The Power of Place

http://images.nationalgeographic.com/wpf/media-live/photos/000/327/cache/street-kolkata_32764_990x742.jpg

Street Scene, Kolkata
Source: http://images.nationalgeographic.com/wpf/media-live/photos/000/327/cache/street-kolkata_32764_990x742.jpg

There are cities that you visit. Shining lights, framed portraits, manicured parks, picture-perfect moments. And then there are cities that you feel. The dust between your toes, the hazy, thick heat that envelops your body, those looks – some of joy, others of despair. To walk the streets of Kolkata is to feel. It is to register the way in which the extremes play out in the daily lives of the strangers that surround you – the begging child and the extended hand, the young student from Presidency College rushing to the library, the corporate Tata executive passing through security barriers, and the tourist, that perpetual outsider, looking in and observing the daily celebration of human existence with all the good and bad that that existence entails.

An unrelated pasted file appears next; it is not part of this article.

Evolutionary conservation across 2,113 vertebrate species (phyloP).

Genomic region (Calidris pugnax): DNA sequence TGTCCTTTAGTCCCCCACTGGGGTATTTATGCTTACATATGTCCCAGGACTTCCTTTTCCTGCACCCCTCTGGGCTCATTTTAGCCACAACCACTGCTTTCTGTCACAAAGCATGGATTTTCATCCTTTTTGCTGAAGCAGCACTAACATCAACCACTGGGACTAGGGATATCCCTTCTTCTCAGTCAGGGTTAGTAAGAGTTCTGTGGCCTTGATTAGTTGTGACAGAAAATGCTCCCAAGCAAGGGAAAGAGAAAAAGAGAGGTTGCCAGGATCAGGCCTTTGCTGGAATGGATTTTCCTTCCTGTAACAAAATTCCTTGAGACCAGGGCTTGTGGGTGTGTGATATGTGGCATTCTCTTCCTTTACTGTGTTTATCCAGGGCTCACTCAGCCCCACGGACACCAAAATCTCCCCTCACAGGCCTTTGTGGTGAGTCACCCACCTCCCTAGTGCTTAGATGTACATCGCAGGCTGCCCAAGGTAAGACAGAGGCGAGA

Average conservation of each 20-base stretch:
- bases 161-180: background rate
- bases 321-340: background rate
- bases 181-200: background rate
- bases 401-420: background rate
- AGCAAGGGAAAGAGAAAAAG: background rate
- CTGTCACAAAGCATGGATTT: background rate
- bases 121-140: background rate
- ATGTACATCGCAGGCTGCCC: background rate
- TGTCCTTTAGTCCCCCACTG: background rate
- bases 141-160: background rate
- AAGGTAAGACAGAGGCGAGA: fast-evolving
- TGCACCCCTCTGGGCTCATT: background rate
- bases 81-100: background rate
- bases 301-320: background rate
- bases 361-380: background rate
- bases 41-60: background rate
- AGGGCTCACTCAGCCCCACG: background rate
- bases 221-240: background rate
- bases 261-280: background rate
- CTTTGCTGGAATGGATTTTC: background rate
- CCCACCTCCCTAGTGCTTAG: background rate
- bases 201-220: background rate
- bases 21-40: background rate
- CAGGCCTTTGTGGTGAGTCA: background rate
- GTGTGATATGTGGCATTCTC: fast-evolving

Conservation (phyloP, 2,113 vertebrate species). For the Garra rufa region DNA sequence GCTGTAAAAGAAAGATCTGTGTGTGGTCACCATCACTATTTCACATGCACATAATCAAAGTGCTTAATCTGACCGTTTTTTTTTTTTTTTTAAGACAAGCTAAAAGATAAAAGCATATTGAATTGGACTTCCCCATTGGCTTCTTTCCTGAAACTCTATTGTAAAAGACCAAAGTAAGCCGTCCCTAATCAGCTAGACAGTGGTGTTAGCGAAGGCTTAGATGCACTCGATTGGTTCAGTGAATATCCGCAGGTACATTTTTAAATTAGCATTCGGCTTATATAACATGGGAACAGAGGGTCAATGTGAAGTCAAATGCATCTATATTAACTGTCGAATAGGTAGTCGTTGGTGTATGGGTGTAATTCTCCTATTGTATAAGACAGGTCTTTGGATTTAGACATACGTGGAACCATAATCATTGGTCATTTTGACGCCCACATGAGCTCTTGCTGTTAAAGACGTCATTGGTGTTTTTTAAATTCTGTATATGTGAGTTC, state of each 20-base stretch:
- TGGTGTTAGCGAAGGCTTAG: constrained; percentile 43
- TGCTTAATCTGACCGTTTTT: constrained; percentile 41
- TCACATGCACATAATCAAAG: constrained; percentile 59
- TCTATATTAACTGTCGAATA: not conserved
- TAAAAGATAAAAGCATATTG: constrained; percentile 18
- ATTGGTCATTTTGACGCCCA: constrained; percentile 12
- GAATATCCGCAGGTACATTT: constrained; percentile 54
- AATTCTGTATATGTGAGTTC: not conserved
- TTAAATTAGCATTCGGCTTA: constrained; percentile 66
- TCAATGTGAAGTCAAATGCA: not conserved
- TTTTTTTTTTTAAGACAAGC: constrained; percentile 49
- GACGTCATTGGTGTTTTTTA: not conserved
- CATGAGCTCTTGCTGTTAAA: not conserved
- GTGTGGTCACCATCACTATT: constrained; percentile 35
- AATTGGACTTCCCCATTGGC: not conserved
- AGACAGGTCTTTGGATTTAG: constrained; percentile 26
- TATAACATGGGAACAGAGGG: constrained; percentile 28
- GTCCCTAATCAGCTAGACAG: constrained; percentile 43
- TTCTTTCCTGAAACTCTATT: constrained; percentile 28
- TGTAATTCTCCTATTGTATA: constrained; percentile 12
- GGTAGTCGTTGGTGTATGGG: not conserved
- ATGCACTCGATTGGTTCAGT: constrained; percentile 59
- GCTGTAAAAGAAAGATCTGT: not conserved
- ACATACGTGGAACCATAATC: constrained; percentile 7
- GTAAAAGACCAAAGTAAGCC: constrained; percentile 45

To walk the streets of Kolkata is to also appreciate the relevance and importance of place – those physical spaces imbued with history, memory, and meaning. To inhabit a place is to move beyond the crushing sea of humans, the honking horns of Park Street, the rickshaw wallahs jostling for space on the road, and those historic buildings wilting in the heat, tragic reminders of how nothing is immune from the rain, the wind, and the ticking hands of the clock. For Somini Sengupta, Kolkata as a place represents both the parochial and the modern. She writes, “India’s first global city, it is littered with the remains of many worlds: the rickshaws that the Chinese brought; an Armenian cemetery; dollops of jazz left by Americans in the war years.” (Note: In 2001, Calcutta was renamed Kolkata to match the Bengali pronunciation of the city name).